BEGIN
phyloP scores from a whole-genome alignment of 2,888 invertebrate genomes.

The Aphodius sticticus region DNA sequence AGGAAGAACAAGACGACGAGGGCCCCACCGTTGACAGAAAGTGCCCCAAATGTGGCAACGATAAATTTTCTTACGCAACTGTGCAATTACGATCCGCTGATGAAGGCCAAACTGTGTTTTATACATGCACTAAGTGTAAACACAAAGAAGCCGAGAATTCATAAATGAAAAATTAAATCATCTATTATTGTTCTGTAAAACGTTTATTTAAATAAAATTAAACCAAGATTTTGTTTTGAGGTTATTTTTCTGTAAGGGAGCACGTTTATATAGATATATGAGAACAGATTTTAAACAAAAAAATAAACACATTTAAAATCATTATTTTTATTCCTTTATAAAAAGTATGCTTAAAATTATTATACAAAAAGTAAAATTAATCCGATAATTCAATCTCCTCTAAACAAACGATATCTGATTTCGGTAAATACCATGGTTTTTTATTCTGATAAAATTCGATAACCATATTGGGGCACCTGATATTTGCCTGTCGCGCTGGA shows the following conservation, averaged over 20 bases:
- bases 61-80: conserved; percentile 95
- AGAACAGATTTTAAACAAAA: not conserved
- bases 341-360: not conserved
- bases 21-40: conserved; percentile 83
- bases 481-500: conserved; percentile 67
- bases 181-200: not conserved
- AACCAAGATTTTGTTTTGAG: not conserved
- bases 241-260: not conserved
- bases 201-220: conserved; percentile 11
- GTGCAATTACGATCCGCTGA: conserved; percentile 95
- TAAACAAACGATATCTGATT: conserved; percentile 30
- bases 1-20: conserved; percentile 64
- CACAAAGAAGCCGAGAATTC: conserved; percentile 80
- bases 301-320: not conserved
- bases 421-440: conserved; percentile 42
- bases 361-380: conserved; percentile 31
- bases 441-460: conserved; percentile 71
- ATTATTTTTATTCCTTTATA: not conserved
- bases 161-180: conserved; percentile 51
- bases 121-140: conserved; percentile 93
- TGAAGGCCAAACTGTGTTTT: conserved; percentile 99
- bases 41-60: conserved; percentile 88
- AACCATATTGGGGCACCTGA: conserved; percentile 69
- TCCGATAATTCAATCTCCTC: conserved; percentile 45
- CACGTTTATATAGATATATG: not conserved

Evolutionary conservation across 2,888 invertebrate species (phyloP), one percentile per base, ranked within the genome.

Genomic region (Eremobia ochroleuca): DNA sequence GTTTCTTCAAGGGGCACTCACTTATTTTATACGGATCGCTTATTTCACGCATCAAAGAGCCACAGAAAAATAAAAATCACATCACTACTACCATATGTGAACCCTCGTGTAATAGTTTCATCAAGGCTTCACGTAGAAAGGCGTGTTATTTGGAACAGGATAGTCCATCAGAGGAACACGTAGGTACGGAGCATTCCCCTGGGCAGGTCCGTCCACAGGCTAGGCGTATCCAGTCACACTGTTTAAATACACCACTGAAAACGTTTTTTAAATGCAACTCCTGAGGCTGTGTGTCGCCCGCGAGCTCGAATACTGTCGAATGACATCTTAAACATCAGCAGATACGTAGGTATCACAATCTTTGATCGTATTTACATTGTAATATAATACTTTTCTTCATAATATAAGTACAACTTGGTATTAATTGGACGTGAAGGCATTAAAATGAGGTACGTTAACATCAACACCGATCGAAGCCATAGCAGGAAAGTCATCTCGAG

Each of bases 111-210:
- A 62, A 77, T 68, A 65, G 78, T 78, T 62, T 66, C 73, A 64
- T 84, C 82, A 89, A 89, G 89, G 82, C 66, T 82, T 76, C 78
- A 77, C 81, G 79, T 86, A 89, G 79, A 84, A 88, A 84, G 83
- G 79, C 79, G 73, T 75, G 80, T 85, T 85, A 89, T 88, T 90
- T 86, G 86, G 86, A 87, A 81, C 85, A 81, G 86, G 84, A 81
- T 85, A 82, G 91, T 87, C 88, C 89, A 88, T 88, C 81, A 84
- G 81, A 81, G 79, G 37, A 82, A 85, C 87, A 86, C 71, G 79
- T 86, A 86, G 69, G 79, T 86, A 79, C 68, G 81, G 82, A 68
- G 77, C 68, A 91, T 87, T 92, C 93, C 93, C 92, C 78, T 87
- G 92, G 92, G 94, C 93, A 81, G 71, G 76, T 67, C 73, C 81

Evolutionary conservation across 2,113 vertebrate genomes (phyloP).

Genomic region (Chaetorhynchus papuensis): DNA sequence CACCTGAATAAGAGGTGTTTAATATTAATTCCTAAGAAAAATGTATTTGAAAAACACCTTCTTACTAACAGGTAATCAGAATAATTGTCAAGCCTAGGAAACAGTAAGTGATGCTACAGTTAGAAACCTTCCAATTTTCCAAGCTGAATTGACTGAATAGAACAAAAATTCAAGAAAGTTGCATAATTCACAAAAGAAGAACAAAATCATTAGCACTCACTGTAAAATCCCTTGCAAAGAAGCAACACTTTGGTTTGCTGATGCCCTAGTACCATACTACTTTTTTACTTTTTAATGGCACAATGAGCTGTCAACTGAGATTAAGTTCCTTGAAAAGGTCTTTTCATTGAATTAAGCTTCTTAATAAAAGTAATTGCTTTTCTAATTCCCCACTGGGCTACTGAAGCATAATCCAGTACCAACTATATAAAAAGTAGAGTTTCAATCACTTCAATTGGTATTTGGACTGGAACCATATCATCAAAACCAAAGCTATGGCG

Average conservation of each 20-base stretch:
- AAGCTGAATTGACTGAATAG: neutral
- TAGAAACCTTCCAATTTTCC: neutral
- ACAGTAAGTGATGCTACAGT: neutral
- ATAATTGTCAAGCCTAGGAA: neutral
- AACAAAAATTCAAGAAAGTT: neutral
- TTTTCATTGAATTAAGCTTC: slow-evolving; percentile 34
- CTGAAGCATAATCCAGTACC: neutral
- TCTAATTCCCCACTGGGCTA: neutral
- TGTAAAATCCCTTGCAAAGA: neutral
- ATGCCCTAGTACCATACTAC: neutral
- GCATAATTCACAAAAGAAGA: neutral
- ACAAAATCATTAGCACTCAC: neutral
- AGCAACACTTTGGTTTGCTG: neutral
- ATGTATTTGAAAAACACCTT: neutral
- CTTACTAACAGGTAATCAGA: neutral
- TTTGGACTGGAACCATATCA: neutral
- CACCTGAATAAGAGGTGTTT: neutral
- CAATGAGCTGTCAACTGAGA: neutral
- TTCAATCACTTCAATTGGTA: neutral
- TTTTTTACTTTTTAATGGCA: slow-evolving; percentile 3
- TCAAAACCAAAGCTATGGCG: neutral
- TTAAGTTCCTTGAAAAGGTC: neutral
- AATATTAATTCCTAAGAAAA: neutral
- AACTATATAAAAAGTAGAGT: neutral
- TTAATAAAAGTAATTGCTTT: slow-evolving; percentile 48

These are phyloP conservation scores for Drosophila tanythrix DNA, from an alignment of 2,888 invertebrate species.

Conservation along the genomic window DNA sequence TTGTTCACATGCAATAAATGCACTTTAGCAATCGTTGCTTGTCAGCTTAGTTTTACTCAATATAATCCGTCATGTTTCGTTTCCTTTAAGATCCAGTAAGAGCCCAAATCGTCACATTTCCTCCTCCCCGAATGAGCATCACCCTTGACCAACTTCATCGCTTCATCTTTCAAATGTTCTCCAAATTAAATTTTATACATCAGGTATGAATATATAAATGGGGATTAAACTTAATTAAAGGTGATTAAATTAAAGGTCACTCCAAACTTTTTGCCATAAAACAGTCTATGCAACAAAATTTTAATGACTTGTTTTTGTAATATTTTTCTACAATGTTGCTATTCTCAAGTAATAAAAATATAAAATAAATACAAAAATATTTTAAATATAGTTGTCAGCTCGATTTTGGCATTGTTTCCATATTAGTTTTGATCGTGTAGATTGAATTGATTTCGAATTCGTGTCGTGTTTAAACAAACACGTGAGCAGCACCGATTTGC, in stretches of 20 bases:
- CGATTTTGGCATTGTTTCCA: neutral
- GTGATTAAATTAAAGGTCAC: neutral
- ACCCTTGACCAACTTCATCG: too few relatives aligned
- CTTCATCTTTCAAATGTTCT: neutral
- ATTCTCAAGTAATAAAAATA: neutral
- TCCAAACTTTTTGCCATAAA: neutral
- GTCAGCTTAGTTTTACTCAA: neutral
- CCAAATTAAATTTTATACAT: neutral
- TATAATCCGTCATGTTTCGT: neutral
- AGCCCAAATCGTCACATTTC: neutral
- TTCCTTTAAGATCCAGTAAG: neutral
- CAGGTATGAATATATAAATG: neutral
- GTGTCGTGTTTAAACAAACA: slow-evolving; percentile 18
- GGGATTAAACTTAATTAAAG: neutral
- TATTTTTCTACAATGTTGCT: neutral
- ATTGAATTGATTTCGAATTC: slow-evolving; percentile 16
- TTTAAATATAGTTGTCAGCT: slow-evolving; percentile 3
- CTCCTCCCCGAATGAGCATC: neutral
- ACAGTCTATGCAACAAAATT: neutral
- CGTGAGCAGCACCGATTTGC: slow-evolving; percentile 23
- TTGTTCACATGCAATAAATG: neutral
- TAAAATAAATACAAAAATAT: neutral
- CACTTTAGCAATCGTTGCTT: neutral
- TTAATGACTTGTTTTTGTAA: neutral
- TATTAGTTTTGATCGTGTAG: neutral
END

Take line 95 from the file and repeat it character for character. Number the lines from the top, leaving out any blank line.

- TATTAGTTTTGATCGTGTAG: neutral